Southern Layered Mound and Floor in Gale Crater
NASA/JPL/University of Arizona

Southern Layered Mound and Floor in Gale Crater
PSP_002464_1745  Science Theme: Geologic Contacts/Stratigraphy
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This observation shows the interior of Gale Crater, a region being considered as a landing site for the 2011 Mars Science Laboratory.

Gale is distinguished from many other craters on Mars by a large interior layered mound that extends to the height of the crater rim. The top part of this image contains portions of the southeast part of the mound, with the bottom part showing details of the crater floor.

The mound material here is exposed as several distinct smaller hills. Close up, the hills show abundant rocks and debris aprons on their flanks, lacking distinct bedrock layers seen elsewhere on Mars. This suggests that the mound material is friable and easily eroded by the wind over time.

Other evidence of wind activity includes bright bedforms near the top of the image and dark bedforms and sand sheets at bottom. Between the hills and dark sand are a series of stacked stratigraphic units. Polygons are visible in some of the units, indicating contraction due to water loss, cooling, or some other process. Many of the polygons appear highly fractured.

Possible crossbeds are seen in some of the rock exposures near the bottom of the image. This and other images of Gale will be studied over the coming months and years in order to better understand the geology and further assess the potential as a future landing site.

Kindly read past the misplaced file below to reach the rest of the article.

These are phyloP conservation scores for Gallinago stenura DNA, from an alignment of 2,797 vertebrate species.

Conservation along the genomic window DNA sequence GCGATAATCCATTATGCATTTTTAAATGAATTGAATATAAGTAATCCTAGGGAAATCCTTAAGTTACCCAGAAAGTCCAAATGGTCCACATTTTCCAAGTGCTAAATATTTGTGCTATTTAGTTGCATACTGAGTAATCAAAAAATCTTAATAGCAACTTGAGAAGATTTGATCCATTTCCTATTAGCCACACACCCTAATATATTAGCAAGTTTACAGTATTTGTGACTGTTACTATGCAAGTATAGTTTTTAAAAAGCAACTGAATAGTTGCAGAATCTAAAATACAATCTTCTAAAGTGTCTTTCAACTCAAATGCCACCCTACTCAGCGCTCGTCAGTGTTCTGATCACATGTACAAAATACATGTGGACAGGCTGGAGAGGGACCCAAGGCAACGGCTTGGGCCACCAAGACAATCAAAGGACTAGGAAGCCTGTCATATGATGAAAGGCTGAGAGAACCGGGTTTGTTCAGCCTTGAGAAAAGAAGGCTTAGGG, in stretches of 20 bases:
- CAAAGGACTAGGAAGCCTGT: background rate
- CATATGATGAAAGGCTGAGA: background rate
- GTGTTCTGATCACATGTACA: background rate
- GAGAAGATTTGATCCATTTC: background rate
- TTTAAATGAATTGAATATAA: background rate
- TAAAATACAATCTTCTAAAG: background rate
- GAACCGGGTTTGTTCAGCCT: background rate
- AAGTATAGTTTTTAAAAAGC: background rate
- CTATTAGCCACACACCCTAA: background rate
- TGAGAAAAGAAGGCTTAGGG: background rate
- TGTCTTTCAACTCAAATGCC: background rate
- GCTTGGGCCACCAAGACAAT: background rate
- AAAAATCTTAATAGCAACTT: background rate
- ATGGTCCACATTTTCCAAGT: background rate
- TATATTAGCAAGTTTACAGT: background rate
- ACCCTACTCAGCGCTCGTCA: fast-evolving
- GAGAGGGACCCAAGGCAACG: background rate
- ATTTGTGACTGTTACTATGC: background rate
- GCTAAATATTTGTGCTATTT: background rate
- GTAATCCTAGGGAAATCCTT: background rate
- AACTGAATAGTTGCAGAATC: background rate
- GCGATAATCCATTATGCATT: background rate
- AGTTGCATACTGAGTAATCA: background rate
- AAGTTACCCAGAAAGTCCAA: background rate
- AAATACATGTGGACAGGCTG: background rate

Written by: Nathan Bridges   (16 June 2010)

This is a stereo pair with PSP_003176_1745.

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Acquisition date:04 February 2007 Local Mars time: 3:42 PM
Latitude (centered):-5.519° Longitude (East):138.140°
Range to target site:268.3 km (167.7 miles)Original image scale range:26.8 cm/pixel (with 1 x 1 binning) so objects ~81 cm across are resolved
Map projected scale:25 cm/pixel and North is upMap projection:Equirectangular
Emission angle:3.2° Phase angle:58.9°
Solar incidence angle:56°, with the Sun about 34° above the horizon Solar longitude:178.1°, Northern Summer
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North azimuth:97° Sub-solar azimuth:9.8°
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North azimuth:270°Sub solar azimuth:184.7°

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For information about NASA and agency programs on the Web, visit: http://www.nasa.gov. NASA's Jet Propulsion Laboratory, a division of the California Institute of Technology in Pasadena, Calif., manages the Mars Reconnaissance Orbiter for NASA's Science Mission Directorate, Washington. Lockheed Martin Space Systems is the prime contractor for the project and built the spacecraft. The HiRISE camera was built by Ball Aerospace and Technology Corporation and is operated by the University of Arizona. The image data were processed using the U.S. Geological Survey’s ISIS3 software.